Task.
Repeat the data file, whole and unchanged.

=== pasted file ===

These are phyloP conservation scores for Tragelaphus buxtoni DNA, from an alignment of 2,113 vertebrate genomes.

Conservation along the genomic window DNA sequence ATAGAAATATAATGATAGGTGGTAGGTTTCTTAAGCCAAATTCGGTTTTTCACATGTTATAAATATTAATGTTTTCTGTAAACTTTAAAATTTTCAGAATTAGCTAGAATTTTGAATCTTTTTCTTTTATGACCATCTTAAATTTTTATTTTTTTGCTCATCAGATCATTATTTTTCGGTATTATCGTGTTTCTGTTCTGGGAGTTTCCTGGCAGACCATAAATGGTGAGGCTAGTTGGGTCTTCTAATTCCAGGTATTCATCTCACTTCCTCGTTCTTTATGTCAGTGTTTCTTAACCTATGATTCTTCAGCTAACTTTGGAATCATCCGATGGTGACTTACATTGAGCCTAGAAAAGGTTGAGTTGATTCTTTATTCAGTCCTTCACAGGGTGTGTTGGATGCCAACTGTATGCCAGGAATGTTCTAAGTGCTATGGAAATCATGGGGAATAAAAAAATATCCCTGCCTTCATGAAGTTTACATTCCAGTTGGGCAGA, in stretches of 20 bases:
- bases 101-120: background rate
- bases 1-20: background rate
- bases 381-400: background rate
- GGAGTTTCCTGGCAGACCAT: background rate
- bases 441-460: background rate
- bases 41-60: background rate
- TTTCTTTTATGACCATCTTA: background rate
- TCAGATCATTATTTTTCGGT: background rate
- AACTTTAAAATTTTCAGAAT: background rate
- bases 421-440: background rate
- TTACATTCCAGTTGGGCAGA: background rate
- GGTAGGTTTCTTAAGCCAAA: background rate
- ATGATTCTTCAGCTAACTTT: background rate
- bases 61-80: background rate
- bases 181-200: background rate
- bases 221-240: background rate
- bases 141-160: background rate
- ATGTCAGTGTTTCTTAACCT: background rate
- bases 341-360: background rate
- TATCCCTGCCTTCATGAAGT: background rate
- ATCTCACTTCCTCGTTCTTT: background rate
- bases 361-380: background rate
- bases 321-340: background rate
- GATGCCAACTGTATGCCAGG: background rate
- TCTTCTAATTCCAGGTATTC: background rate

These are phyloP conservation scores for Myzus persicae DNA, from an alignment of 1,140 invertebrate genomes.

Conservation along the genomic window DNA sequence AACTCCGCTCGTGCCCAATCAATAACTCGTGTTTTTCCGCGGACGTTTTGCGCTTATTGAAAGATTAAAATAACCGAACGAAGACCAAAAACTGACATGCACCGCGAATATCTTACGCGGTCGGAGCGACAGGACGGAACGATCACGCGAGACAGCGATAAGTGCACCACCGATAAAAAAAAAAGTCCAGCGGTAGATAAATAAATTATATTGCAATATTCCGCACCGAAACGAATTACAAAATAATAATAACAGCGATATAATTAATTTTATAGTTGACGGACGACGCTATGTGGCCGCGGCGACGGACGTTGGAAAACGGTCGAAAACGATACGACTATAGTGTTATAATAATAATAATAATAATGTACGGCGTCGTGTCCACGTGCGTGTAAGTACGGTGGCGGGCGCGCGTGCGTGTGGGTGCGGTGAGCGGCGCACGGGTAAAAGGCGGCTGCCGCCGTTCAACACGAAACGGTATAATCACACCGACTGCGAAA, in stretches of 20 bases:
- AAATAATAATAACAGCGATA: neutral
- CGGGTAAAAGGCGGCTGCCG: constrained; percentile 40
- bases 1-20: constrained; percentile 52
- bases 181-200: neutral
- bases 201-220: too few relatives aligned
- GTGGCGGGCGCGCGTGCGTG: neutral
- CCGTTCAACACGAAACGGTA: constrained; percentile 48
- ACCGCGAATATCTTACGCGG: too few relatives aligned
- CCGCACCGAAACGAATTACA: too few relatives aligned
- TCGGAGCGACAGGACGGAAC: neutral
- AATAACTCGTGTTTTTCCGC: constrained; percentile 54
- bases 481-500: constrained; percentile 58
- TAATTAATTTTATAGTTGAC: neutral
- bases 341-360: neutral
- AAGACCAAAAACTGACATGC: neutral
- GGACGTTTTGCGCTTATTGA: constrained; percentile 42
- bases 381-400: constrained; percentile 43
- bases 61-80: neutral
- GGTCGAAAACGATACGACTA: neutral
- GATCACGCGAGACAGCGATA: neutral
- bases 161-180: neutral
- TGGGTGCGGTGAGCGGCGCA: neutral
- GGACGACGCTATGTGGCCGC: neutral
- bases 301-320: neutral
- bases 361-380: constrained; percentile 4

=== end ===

These are phyloP conservation scores for Tragelaphus buxtoni DNA, from an alignment of 2,113 vertebrate genomes.

Conservation along the genomic window DNA sequence ATAGAAATATAATGATAGGTGGTAGGTTTCTTAAGCCAAATTCGGTTTTTCACATGTTATAAATATTAATGTTTTCTGTAAACTTTAAAATTTTCAGAATTAGCTAGAATTTTGAATCTTTTTCTTTTATGACCATCTTAAATTTTTATTTTTTTGCTCATCAGATCATTATTTTTCGGTATTATCGTGTTTCTGTTCTGGGAGTTTCCTGGCAGACCATAAATGGTGAGGCTAGTTGGGTCTTCTAATTCCAGGTATTCATCTCACTTCCTCGTTCTTTATGTCAGTGTTTCTTAACCTATGATTCTTCAGCTAACTTTGGAATCATCCGATGGTGACTTACATTGAGCCTAGAAAAGGTTGAGTTGATTCTTTATTCAGTCCTTCACAGGGTGTGTTGGATGCCAACTGTATGCCAGGAATGTTCTAAGTGCTATGGAAATCATGGGGAATAAAAAAATATCCCTGCCTTCATGAAGTTTACATTCCAGTTGGGCAGA, in stretches of 20 bases:
- bases 101-120: background rate
- bases 1-20: background rate
- bases 381-400: background rate
- GGAGTTTCCTGGCAGACCAT: background rate
- bases 441-460: background rate
- bases 41-60: background rate
- TTTCTTTTATGACCATCTTA: background rate
- TCAGATCATTATTTTTCGGT: background rate
- AACTTTAAAATTTTCAGAAT: background rate
- bases 421-440: background rate
- TTACATTCCAGTTGGGCAGA: background rate
- GGTAGGTTTCTTAAGCCAAA: background rate
- ATGATTCTTCAGCTAACTTT: background rate
- bases 61-80: background rate
- bases 181-200: background rate
- bases 221-240: background rate
- bases 141-160: background rate
- ATGTCAGTGTTTCTTAACCT: background rate
- bases 341-360: background rate
- TATCCCTGCCTTCATGAAGT: background rate
- ATCTCACTTCCTCGTTCTTT: background rate
- bases 361-380: background rate
- bases 321-340: background rate
- GATGCCAACTGTATGCCAGG: background rate
- TCTTCTAATTCCAGGTATTC: background rate

These are phyloP conservation scores for Myzus persicae DNA, from an alignment of 1,140 invertebrate genomes.

Conservation along the genomic window DNA sequence AACTCCGCTCGTGCCCAATCAATAACTCGTGTTTTTCCGCGGACGTTTTGCGCTTATTGAAAGATTAAAATAACCGAACGAAGACCAAAAACTGACATGCACCGCGAATATCTTACGCGGTCGGAGCGACAGGACGGAACGATCACGCGAGACAGCGATAAGTGCACCACCGATAAAAAAAAAAGTCCAGCGGTAGATAAATAAATTATATTGCAATATTCCGCACCGAAACGAATTACAAAATAATAATAACAGCGATATAATTAATTTTATAGTTGACGGACGACGCTATGTGGCCGCGGCGACGGACGTTGGAAAACGGTCGAAAACGATACGACTATAGTGTTATAATAATAATAATAATAATGTACGGCGTCGTGTCCACGTGCGTGTAAGTACGGTGGCGGGCGCGCGTGCGTGTGGGTGCGGTGAGCGGCGCACGGGTAAAAGGCGGCTGCCGCCGTTCAACACGAAACGGTATAATCACACCGACTGCGAAA, in stretches of 20 bases:
- AAATAATAATAACAGCGATA: neutral
- CGGGTAAAAGGCGGCTGCCG: constrained; percentile 40
- bases 1-20: constrained; percentile 52
- bases 181-200: neutral
- bases 201-220: too few relatives aligned
- GTGGCGGGCGCGCGTGCGTG: neutral
- CCGTTCAACACGAAACGGTA: constrained; percentile 48
- ACCGCGAATATCTTACGCGG: too few relatives aligned
- CCGCACCGAAACGAATTACA: too few relatives aligned
- TCGGAGCGACAGGACGGAAC: neutral
- AATAACTCGTGTTTTTCCGC: constrained; percentile 54
- bases 481-500: constrained; percentile 58
- TAATTAATTTTATAGTTGAC: neutral
- bases 341-360: neutral
- AAGACCAAAAACTGACATGC: neutral
- GGACGTTTTGCGCTTATTGA: constrained; percentile 42
- bases 381-400: constrained; percentile 43
- bases 61-80: neutral
- GGTCGAAAACGATACGACTA: neutral
- GATCACGCGAGACAGCGATA: neutral
- bases 161-180: neutral
- TGGGTGCGGTGAGCGGCGCA: neutral
- GGACGACGCTATGTGGCCGC: neutral
- bases 301-320: neutral
- bases 361-380: constrained; percentile 4